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My 3-year-courtship, 3-year-marriage, and 3-year-divorce

Silenced by divorce and the stigma that comes with it, singer and songwriter Roselyn Mwihaki aka Kaki, suffered depression and even contemplated suicide. But now she has come out strong and is about to release an album detailing her journey

As a singer and songwriter, Roselyn Mwihaki, fondly known as Kaki, is a force to reckon with. She’s part of Adawnage, a gospel band that has received numerous awards for its outstanding songs. No wonder, when she shared news about her divorce citing “irreconcilable differences,” people were shocked.

“When you can tell your story without crying every single time, you know you’re well on your way to healing, it’s a journey. The past can’t hurt you anymore unless you let it,” she starts.

Kaki had married in a glamorous wedding in 2012 to a man she met through a mutual friend after dating for three years. “He grew up in the same estate with two guys in the band; they were neighbours and their families were family friends.

During one of our Saturday band hangouts, he came over, we got introduced and became friends. After about a year, we started dating officially.

It was wonderful. He was charming, smart and would make me laugh my heart out! We dated for three years, all through my campus years. He proposed on our third year of courtship, I said “Yes” and got married to my campus sweetheart,” she says.

Red flags

She remembers serenading her husband at the reception and called him over to join in. “It was romantic. I remember feeling like everyone else had vanished and we were having a private moment…like it was just us,” she says.

However, just in the first year of their marriage, things began to go sour. They were advised to seek counselling, but Kaki admits that they ignored, which caught up with them later. “Defining priorities and setting boundaries was a great challenge for us,” she says.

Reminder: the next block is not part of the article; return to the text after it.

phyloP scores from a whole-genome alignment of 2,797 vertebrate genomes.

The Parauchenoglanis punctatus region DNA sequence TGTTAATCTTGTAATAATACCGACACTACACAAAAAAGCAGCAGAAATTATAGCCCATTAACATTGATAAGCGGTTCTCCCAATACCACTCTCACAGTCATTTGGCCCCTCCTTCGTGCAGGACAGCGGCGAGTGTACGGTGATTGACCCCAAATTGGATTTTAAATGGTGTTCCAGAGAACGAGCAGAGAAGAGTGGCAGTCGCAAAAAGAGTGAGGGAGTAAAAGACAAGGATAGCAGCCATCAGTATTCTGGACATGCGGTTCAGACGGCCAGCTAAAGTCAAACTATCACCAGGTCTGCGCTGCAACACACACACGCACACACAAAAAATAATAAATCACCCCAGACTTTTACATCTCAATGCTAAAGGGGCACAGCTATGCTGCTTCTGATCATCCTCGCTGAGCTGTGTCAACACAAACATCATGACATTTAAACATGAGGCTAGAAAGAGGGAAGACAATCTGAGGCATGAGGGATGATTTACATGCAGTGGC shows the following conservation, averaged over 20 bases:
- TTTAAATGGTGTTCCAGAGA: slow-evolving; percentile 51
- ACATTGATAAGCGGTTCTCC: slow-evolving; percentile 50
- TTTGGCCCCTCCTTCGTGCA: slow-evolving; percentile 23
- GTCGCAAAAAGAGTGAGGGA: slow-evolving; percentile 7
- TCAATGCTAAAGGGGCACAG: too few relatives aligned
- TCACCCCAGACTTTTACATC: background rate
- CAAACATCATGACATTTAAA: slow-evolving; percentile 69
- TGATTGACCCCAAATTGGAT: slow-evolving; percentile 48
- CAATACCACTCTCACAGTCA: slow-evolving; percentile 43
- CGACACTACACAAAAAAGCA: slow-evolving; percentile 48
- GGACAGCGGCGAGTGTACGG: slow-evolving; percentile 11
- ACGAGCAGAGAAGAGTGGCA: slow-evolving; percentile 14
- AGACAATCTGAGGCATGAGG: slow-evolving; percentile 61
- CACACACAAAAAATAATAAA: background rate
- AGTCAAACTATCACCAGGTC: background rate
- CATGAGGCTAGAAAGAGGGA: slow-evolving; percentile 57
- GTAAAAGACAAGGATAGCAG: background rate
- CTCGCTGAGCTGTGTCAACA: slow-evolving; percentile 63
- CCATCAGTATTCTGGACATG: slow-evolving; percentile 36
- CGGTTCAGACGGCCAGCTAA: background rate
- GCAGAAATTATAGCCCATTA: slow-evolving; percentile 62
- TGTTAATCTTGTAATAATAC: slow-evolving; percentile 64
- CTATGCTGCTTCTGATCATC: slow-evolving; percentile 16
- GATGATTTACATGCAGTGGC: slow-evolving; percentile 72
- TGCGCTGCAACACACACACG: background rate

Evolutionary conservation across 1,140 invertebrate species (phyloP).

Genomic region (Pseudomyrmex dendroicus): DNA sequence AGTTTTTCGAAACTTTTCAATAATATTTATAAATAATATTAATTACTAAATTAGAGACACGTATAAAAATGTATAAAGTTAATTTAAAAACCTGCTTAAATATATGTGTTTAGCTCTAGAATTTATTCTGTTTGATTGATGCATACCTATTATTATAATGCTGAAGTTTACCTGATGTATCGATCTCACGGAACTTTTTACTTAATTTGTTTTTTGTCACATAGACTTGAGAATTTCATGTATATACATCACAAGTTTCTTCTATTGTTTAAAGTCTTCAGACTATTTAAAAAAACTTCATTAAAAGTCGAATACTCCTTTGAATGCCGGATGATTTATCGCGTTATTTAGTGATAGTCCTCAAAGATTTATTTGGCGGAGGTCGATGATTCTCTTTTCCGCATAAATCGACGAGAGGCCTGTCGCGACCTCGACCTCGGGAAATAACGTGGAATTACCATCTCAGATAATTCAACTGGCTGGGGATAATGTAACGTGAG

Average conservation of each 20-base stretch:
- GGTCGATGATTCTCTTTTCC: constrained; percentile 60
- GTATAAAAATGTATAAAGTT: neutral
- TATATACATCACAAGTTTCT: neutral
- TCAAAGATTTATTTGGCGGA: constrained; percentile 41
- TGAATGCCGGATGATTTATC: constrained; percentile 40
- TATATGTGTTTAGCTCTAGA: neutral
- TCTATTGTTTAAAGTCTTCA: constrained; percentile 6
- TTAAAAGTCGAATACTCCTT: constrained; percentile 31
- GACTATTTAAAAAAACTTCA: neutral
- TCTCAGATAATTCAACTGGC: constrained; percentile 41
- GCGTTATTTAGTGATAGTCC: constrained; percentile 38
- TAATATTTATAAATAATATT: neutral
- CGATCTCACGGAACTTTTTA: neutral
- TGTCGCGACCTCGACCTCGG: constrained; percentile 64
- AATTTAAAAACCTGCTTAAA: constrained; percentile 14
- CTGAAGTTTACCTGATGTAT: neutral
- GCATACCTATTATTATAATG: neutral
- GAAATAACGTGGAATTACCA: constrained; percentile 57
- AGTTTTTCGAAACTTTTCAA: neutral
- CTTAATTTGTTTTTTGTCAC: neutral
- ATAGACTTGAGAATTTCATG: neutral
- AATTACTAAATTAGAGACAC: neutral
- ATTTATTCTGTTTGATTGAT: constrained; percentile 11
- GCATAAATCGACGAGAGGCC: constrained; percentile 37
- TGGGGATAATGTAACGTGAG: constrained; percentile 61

The marriage ended in 2015 after a five-month separation prior to her divorce petition. This moment emotionally drained her as she attempted, at all costs, to fight for her marriage.  It was not an easy step as she was afraid of stigma, especially because she was a Christian.

She never desired to be the one filing for the divorce—but she did. “Time and time again, I stayed even when things got really toxic. But it got to a point where I realised commitment takes two.

The other person has to want it to work as much as you do. When this was not the case in mine, I had no other option, but to make this tough decision,” Kaki adds.

The journey was not easy though. “The Church requires you to remain silent about divorce because ‘love covers a multitude of sins’. I was silenced, silenced by shame, silenced by divorce. Marital counselling, pastoral guidance, interventions from family and close friends amidst emotional turmoil was part of the journey I had to walk through,” she recalls.

Kaki went through depression and this was the point where she admits to have hit rock bottom. She confesses to even have contemplated suicide as she felt like there was nothing to look forward to in life because of the pain she felt.

Having a support system from her mother, her band as well as the Church enabled her to stand on her feet again. She kept the separation a rumour and remained mum and off public glare, but on Valentine’s Day this year, the band released Ready to Love, a song which she sang to set her record straight.

Picking up the pieces

“I made the decision to speak up to liberate myself from the thing I feared most…being called a divorcée. I wanted to overcome the shame it caused. I also wanted to share the restoration journey, which God took me through,” she says.

She is currently working on putting together an album and the fear of the group suffering rejection because of what she has gone through has made her work on this project solo.

“I realised my story may not be in tune with the general season of the band plus I don’t want to risk imposing this project on them lest they suffer rejection from the Church because of me. If the Church or the society in general will reject my music, let them reject me as Kaki Mwihaki, but not Adawnage.

This happened to me not to them and it would be unfair for them to be rejected or stigmatised or investigated at my expense. We have other members who are still happily married in the band and my views and outcome should not be mistaken to be theirs,” she says.

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